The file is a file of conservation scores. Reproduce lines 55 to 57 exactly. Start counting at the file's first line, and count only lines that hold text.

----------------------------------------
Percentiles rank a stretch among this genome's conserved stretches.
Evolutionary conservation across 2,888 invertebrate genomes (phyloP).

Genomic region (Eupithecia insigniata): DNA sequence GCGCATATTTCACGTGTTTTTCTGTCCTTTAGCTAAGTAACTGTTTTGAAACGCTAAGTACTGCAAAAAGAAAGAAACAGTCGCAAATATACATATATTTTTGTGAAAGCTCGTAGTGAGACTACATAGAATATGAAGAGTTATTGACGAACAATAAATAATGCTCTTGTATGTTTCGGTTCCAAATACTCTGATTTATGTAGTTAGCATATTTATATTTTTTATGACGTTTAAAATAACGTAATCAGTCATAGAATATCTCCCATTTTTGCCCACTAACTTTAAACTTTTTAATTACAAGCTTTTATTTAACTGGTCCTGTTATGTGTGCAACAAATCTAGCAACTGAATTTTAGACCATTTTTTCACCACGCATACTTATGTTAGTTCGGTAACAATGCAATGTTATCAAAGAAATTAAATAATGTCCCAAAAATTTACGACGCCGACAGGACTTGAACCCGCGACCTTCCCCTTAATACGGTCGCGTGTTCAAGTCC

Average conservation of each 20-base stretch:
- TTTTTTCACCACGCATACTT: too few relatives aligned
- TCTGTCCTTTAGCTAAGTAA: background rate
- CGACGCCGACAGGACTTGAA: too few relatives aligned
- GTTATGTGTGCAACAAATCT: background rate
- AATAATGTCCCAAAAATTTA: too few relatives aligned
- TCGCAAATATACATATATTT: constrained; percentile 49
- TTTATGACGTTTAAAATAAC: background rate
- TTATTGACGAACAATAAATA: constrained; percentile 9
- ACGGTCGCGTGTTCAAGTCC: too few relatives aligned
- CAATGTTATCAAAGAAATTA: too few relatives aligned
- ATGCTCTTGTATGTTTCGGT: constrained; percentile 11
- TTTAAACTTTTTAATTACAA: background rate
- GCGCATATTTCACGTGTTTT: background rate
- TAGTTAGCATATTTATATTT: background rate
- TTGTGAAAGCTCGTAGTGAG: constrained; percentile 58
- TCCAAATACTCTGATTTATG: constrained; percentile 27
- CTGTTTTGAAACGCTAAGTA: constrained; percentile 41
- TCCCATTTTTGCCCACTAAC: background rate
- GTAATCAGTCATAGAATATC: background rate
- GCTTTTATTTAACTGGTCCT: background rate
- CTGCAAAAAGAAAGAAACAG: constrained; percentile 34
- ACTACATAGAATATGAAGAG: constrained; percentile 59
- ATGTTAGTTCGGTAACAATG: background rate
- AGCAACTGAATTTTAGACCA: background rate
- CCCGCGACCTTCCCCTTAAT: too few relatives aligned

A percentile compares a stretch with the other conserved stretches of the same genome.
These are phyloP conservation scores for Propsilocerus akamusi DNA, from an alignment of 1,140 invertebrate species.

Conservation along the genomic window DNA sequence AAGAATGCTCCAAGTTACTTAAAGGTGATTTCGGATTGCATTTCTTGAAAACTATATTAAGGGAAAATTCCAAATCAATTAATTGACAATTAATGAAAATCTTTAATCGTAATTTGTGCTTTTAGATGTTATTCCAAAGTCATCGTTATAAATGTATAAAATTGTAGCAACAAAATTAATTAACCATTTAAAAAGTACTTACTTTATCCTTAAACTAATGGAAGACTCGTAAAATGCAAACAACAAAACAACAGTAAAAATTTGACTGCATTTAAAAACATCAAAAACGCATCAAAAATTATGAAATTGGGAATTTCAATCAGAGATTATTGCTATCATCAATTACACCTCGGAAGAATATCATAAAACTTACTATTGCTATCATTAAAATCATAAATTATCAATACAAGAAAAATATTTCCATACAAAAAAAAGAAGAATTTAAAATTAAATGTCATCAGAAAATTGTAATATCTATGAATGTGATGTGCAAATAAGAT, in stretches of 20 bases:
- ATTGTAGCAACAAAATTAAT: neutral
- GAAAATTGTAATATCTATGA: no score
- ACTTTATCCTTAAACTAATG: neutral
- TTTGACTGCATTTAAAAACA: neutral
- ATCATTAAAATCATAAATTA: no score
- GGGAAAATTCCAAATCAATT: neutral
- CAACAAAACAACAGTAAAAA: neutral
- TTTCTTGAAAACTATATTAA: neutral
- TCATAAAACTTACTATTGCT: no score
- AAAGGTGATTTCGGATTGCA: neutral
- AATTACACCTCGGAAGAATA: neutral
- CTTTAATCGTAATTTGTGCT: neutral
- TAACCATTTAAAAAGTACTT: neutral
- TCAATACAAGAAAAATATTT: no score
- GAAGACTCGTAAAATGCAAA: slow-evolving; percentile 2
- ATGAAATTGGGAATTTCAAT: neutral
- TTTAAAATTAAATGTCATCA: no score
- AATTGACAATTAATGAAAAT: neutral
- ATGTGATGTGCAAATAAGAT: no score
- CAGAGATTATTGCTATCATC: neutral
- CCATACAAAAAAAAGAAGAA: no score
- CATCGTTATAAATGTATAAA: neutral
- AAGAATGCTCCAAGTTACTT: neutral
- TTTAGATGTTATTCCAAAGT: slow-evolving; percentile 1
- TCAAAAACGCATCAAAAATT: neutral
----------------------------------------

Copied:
- AAGAATGCTCCAAGTTACTT: neutral
- TTTAGATGTTATTCCAAAGT: slow-evolving; percentile 1
- TCAAAAACGCATCAAAAATT: neutral